A neighbour of mine has dug up his front garden, put down ground cover of small pebbles and placed a dozen pots containing different varieties of evergreens on it. The result is most pleasing. He explains that he doesn’t know anything about flowers because he used to have an allotment where he only grew vegetables. Now confined to a tiny front garden he still grows tomatoes, runner beans and salad stuffs. On my afternoon walks I observe that more and more elderly people are paving over their front lawns. Some have gone so far as to concrete the space to allow them to park their cars off the road. When we first moved here there were hardly any cars parked here, but now they are bumper to bumper on both sides of the road. Loft conversions are everywhere. Have you observed many changes in your neighbourhood over the years?
I’ve managed to sort out the plot for an Easter short story. It’s in a lighter vein than some of my previous ones, but it does carry a message which I hope people will recognise. I’ll tell you more about that later.
I have finally got through to the end of MURDER FOR GOOD. There is the main plot, and a couple of sub-plots and somehow it all comes right in the end. On reflection, I think that taking nine months instead of six to write this book was a mistake. I dropped work on it for the month of December because I knew I had plenty of time to deliver and I had to come up with three Christmas stories. But then I couldn’t get back into the rhythm of the work. I procrastinated. I went out for coffee with friends, and enjoyed myself very much indeed. In short, I then had to struggle to get back into the swing of writing. I think I went through it five drafts in all. Every time I altered something – even by so much as a comma – I had to go back and check for mistakes and typos, and I’ll bet the copy editor will still find some more!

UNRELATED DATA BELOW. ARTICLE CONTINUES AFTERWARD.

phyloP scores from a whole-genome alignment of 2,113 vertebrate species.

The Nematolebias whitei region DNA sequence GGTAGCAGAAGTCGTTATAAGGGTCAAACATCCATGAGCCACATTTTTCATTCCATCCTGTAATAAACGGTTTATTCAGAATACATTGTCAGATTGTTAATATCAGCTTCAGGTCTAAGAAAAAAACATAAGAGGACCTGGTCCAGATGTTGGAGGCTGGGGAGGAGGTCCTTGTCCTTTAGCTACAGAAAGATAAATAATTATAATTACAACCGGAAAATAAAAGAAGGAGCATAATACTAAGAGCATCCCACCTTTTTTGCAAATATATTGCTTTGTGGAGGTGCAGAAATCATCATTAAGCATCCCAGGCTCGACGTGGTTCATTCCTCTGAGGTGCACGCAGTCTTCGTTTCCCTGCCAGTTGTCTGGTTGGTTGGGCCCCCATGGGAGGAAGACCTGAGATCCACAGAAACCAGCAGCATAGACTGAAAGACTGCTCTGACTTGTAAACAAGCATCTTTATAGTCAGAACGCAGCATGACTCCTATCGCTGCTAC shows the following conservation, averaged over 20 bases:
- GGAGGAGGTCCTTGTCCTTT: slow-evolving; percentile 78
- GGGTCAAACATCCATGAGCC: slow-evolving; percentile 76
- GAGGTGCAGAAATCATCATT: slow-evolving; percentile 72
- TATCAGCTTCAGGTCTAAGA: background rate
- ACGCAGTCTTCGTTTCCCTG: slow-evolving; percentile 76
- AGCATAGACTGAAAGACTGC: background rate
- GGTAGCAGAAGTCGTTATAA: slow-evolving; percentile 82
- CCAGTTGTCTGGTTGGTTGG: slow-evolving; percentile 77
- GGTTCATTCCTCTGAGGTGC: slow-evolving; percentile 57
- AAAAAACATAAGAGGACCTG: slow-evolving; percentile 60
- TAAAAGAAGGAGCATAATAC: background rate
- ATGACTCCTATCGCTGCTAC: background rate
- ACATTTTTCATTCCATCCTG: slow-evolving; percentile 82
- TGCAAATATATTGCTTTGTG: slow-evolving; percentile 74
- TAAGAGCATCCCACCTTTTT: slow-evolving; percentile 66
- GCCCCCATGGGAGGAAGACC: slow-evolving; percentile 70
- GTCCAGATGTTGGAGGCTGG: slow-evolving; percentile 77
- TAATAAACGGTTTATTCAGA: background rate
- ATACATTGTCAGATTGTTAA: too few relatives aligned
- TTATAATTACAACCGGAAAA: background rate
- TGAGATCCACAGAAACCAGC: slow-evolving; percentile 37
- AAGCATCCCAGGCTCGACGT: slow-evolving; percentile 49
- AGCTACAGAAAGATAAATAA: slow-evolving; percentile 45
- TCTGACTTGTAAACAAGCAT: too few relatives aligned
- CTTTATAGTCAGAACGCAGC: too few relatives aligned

Now I have to think up a plot for the next Bea Abbot. I’m pretty sure that the title will be FALSE CONCLUSION and I do know the story deals with the attempts of a dysfunctional family to keep the money in their own hands. I could write that plot about a small manufacturing business or a shop, or even about the ownership of a three-bedroom house in suburbia, but I hope you agree with me that it’s so much more fun to write about wealthy, glamorous creatures in marble mansions . . . not that my home life is anything like that!
Meanwhile there’s some nice reviews come in for FALSE ACCOUNT, which came out at the end of the year. Publishers Weekly write: ‘Those who enjoy seeing arrogant rich people get their comeuppance will be satisfied.’ And Booklist says: ‘A good choice for fans of the British cozy, especially those with an Agatha Christie feel, combining gentle humour, an intrepid heroine, and an unusual plot with quirky twists.’ So far, so good.
May the flowers that bloom in the spring lift your hearts with their beauty.